"A project is considered shovel ready if it has advanced to the stage that laborers may immediately be employed to start work. The term is used in reference to projects which are candidates for economic stimulus spending: money put into a shovel ready project will have a more immediate impact on the economy than money spent on a project on which a great deal of time must elapse for architecture, zoning, legal considerations or other such factors before labor can be deployed on it.
President Barack Obama used the term to describe projects for his stimulus plan on a Meet the Press interview on December 6, 2008." Source
"Keep digging! The economy’s down there somewhere!."
White US children will be minorities by 2020 after immigrant 'baby boom', Census reveals 2015-03-05 19:50
This is the result of an ongoing trend of declining birth among white Americans and a baby boom among immigrant groups, as well as a surge in immigration.
By the year 2020, 50.2percent of all children in the US are expected to be non-white, according to the Census. By 2044, whites will be outnumbered by minorities.
The Census study, released ...
New Jersey Shopkeeper Hangs 'White History Month' Sign In Window 2015-03-05 18:08
A deli owner in Flemington, New Jersey, has angered many of his neighbors by posting a sign on his window that reads, "Celebrate Your White Heritage in March White History Month."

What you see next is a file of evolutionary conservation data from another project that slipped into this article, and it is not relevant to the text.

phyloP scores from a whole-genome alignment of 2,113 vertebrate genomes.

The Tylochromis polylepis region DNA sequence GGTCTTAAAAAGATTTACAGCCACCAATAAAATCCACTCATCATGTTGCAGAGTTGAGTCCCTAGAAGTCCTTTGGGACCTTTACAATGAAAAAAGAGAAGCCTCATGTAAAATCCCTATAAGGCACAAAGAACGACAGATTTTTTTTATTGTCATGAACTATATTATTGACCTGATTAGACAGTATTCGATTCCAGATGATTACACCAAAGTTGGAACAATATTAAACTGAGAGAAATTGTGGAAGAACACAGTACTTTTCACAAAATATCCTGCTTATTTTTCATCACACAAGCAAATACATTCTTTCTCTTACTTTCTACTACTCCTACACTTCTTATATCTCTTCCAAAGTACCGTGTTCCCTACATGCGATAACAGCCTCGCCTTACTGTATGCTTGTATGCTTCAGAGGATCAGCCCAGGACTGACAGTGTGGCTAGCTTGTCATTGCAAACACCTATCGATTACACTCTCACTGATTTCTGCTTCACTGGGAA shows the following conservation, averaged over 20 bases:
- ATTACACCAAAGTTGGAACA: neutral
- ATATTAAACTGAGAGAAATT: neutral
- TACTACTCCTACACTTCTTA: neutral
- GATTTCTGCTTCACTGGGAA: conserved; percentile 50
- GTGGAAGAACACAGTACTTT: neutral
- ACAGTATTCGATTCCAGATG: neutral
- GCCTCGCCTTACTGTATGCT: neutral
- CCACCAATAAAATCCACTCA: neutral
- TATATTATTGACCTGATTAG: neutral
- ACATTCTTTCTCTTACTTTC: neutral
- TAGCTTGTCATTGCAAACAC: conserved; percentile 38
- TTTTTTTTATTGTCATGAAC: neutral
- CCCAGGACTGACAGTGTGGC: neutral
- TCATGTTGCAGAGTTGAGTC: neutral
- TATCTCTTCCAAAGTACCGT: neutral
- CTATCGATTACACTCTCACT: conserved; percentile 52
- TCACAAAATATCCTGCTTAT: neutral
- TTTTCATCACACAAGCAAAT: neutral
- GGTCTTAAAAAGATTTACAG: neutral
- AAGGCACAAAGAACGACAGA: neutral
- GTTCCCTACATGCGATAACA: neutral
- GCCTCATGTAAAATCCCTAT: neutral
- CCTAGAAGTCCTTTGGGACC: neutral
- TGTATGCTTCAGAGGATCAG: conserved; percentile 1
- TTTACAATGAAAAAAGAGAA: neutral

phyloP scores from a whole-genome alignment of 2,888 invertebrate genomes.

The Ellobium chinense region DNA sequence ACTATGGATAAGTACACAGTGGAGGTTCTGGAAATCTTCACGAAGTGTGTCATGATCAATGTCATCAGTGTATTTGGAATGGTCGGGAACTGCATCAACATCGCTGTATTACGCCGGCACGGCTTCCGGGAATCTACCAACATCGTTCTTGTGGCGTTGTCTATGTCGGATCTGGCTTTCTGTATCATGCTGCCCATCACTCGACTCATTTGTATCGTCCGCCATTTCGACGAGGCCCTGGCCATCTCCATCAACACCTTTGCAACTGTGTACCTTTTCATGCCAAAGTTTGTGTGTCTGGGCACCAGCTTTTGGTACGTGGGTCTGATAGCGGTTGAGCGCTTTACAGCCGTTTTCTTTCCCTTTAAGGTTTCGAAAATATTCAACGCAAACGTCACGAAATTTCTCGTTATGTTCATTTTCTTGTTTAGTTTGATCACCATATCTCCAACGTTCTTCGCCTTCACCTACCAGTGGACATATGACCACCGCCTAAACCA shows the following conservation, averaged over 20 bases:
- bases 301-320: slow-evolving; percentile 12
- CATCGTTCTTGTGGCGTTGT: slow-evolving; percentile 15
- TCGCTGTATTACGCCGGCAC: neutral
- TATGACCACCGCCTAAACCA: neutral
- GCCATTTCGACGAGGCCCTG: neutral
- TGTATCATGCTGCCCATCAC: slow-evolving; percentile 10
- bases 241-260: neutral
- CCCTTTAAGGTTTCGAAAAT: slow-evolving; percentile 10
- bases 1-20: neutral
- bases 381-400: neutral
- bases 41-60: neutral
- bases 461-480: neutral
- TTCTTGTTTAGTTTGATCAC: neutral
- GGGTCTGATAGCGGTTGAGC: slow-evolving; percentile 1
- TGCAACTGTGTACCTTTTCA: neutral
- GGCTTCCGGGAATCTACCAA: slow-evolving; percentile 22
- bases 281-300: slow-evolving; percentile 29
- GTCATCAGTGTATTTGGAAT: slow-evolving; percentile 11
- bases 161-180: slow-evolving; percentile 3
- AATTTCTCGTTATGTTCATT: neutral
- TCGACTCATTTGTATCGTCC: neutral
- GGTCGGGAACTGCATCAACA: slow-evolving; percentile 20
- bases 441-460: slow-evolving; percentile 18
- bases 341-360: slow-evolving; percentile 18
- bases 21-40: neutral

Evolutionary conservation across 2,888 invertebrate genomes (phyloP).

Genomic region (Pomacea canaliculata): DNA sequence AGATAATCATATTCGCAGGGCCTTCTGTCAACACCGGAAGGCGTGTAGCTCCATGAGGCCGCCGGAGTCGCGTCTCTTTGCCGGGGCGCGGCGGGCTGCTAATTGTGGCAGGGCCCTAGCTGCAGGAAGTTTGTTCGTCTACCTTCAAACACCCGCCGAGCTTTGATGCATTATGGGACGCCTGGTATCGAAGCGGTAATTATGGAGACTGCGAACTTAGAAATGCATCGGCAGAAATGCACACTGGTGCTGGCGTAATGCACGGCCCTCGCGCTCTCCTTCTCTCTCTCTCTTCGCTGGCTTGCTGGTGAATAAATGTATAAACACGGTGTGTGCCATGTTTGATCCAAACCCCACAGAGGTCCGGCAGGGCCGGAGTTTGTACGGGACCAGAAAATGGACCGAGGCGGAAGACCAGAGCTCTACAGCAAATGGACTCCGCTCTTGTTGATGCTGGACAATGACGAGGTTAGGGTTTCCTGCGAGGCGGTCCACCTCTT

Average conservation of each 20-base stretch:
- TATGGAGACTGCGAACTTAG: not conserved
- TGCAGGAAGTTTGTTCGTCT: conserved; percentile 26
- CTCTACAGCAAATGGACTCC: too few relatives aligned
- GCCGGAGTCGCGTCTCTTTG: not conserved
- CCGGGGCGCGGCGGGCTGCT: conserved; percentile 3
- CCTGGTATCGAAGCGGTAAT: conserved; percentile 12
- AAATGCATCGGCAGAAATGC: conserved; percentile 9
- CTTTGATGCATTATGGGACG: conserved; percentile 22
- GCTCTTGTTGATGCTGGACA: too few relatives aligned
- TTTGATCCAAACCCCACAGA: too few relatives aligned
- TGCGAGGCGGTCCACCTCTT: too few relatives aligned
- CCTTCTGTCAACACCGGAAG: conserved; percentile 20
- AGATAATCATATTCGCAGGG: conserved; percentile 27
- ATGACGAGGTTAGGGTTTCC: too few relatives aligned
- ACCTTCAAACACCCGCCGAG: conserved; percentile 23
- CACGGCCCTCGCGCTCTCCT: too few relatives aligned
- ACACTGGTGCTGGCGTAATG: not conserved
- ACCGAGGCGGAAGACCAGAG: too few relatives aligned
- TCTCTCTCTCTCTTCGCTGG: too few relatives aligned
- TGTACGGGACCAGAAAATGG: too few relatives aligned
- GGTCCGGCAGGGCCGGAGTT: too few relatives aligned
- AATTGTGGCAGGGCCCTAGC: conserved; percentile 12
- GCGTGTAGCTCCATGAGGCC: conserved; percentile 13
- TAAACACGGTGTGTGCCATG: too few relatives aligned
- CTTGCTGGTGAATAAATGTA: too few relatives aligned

Jim Boggess, who is the owner of Jimbo's Deli, says he put up the sign to remind everyone that they should be proud of their race and culture.
"No matter what ...
The Viking ”Maine Penny” Mystery 2015-03-05 3:41 In 1957, during his second year of digging at the Goddard site; a large prehistoric Indian trade village in Penobscot Bay on the central Maine coast, local resident and amateur archaeologist Guy Mellgren found a small silver coin. The coin is later identified by experts as a Norse silver penny dating to the reign of Olaf Kyrre, king of Norway ...
The Sagas of the (Viking) Icelanders Shed Light on Golden Age 2015-03-05 3:40
The Sagas of the Icelanders have long been preserved as the most comprehensive specimen of the literary culture of the 13th and 14th centuries of Iceland. In writing these sagas, many attributes of the 10th and 11th centuries were conserved, particularly individual biographies, the history of family feuds, and the overall evolution of the one of the greatest settlements ...